Illegal File Sharing

The reason for the popularity of illegal file sharing on the internet through peer to peer networking is obvious – access to all the mp3 music files and computer programs with registration key code cracks you could ever want – for free. Why pay upwards of $20 for Brittney Spears latest CD when you can get most – if not all – the songs from the CD before it ever hits your local store shelves for free? Why purchase expensive software such as Microsoft Works for Business when you can get a fully functional copy for free? No need to ever renew a subscription to Norton either, as long as you are a few simple mouse clicks away from a list of free renewal codes. And who wants to wait for the latest movie starring Orlando Bloom to hit local theaters or make it to DVD – when you can download a copy illegally filmed with someone’s digital recorder for free?

If you were standing on a street corner and a guy came running by and ask you, “Hey, want this free CD?” Of course you’d assume it was stolen, but would you be tempted to take it anyway and slip it in your bag? Of course most of us would! Free is good. Besides, you can always tell your conscience – well, I didn’t steal it, it was offered to me and I took it. The conscience technicalities involved with illegal file sharing often reasons itself out in much the same manner. Those who participate tell themselves since they did not produce the first illegal copy and offer it on the internet – they didn’t steal it – they simply took what was offered to them.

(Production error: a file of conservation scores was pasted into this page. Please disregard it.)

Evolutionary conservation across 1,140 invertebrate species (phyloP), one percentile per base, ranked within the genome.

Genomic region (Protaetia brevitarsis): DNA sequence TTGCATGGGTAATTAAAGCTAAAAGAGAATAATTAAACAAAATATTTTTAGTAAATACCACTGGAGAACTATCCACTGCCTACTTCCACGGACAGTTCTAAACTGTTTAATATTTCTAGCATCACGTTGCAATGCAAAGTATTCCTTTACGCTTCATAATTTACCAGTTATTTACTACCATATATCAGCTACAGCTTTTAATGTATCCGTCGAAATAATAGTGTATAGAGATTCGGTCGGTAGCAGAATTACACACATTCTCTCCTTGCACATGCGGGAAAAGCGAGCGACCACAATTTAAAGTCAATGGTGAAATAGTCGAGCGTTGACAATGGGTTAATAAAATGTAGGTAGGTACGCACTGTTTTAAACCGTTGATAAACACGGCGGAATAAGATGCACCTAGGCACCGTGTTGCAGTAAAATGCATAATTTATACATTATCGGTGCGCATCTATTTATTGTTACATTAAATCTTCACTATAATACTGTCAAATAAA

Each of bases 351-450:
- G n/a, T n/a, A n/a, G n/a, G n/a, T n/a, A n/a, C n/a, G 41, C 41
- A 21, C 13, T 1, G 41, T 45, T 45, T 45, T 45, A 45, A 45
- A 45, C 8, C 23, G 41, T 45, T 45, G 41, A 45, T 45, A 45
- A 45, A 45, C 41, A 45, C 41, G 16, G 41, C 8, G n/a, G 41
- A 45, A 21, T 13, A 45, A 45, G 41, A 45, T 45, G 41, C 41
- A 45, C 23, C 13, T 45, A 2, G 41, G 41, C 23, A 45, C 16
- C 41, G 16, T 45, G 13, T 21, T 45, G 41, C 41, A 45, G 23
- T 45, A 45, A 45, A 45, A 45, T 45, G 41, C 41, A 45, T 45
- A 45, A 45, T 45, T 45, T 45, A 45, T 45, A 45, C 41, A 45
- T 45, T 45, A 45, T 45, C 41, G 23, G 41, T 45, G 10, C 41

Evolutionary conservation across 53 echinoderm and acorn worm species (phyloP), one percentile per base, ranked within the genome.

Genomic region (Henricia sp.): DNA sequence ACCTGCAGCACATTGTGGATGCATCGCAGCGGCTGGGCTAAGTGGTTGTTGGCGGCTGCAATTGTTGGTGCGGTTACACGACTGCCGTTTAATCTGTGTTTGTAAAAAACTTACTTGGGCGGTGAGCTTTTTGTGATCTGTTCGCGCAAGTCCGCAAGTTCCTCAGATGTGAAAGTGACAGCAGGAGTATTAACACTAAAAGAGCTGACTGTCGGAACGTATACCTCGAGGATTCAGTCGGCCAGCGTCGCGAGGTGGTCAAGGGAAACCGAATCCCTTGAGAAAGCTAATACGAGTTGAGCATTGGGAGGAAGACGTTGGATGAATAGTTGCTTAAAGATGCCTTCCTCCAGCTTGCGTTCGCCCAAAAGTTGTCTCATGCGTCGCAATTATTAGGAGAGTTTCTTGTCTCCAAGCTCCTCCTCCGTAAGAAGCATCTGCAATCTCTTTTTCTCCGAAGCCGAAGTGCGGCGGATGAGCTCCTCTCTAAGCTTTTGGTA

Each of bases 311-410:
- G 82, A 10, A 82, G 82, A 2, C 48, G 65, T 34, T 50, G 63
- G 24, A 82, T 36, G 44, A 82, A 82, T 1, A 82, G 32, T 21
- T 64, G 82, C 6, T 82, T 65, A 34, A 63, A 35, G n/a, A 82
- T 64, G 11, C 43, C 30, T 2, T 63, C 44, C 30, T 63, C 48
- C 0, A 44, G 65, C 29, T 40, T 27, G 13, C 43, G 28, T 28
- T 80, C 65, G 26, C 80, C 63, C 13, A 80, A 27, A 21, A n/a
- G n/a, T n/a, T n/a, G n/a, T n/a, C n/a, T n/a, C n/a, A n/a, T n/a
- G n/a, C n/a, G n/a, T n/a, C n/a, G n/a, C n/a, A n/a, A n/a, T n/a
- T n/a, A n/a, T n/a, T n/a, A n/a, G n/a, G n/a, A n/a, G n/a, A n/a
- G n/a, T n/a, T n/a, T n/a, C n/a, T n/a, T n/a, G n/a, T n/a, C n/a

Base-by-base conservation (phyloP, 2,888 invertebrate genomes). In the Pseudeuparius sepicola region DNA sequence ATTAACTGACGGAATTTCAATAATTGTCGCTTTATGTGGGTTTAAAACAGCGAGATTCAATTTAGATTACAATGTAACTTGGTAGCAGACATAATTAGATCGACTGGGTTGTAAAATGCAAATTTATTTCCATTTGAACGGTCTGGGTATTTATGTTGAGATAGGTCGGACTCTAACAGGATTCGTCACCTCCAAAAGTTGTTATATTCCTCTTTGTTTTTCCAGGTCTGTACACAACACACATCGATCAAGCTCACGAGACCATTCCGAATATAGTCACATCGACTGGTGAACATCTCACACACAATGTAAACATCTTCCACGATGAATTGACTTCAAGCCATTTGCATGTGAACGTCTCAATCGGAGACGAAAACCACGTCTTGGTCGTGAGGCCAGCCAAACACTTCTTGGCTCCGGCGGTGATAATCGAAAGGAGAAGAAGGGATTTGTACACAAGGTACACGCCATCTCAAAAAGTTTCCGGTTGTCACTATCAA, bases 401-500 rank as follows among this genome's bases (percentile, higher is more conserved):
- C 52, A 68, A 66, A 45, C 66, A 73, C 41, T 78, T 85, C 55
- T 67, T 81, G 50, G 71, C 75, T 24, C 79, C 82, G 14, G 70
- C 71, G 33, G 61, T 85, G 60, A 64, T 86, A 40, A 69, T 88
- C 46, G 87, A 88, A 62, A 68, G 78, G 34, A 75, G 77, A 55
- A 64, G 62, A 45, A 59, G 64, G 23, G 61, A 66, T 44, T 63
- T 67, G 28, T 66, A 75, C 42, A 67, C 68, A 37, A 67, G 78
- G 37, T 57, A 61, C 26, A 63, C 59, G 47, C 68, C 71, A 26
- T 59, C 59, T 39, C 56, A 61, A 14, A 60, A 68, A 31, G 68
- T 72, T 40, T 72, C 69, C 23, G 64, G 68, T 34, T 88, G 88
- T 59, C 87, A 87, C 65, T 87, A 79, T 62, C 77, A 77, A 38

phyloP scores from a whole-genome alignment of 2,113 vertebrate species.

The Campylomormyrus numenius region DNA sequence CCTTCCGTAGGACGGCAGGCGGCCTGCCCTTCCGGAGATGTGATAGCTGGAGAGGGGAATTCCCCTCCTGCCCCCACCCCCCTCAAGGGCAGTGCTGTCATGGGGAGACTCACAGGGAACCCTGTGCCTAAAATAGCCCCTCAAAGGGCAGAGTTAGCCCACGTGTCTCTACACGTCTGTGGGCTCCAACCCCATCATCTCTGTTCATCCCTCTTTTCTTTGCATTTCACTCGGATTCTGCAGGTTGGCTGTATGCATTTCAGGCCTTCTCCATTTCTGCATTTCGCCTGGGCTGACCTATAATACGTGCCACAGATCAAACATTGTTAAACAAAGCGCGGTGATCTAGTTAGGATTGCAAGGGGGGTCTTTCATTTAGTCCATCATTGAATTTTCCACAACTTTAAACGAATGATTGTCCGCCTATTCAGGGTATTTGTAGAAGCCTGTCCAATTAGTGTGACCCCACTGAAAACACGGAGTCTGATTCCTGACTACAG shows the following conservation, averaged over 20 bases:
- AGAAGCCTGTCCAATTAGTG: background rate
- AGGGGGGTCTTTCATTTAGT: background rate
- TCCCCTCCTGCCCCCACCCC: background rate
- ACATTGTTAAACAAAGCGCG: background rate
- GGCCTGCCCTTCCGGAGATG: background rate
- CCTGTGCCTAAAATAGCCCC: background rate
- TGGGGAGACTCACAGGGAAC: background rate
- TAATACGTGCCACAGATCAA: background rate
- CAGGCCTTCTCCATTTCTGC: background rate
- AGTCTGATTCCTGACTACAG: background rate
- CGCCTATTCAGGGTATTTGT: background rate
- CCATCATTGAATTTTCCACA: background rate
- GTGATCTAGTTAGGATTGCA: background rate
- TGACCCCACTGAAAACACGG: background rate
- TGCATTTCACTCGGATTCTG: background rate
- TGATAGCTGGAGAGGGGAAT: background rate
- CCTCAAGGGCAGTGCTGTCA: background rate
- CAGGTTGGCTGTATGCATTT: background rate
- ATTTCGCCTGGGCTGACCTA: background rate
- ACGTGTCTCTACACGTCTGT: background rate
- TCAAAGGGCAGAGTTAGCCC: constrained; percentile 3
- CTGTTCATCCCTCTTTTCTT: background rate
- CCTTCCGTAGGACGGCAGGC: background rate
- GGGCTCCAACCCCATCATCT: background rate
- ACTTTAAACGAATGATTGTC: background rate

Some of the horror stories associated with illegal file sharing are so fantastic they’ve reached near Urban Legend status. “There was this kid in (insert a near by town) that was downloading illegal mp3 files from the internet by (insert popular artist of choice) and the next thing he knows there was a knock on the door and FBI Agents came into his house and arrested him. They took (insert his computer, all his CDs, all his DVDs, even his dog if you want to) and his parents were fined (most versions start somewhere in the million dollar range, and go up from there)!” However, as with most fiction – there is usually at least a thread of truth.

There have been arrests made concerning illegal file sharing, and some of the fines have been in excess of one million dollars. As improbable as this may seem – since September 2003, the Recording Industry Association of America (RIAA) has filed more than 6200 lawsuits against individuals suspected of illegally sharing copyrighted music the Internet. The United States isn’t the only country involved in this illegal activity, the August 2004, Forrester Research Report found that “Europeans Love Online Music – As Long As It’s Free”. More than one in three (36%) music downloaders say they buy fewer CDs because they can download music for free, according to the latest Forrester research. Only 10% say they are buying more. The number of downloaders is therefore three times the number of ‘samplers’, making the negative effect on sales larger than the positive effect, by three to one. The “men in black” showing up to confiscate a poor unsuspecting teens worldly possessions and get him or her grounded for life – may even have a shred of fact hiding at it’s base as well.

There are laws in place to protect the rights of artists and such who’s sales are effected by illegal file sharing on the internet, as well as laws to prohibit certain peer to peer networking. Attempts have been made to shut down peer to peer networks that a Court has found to be in violation of these laws. However, as easily as you can find pictures of “TomKat’s” baby on the internet – you can get a “patch” code to restore your peer to peer networking once it’s been shut down. The bottom line is simple – as long as the internet offers a way for people to upload and download files – illegal file sharing will continue to take place.

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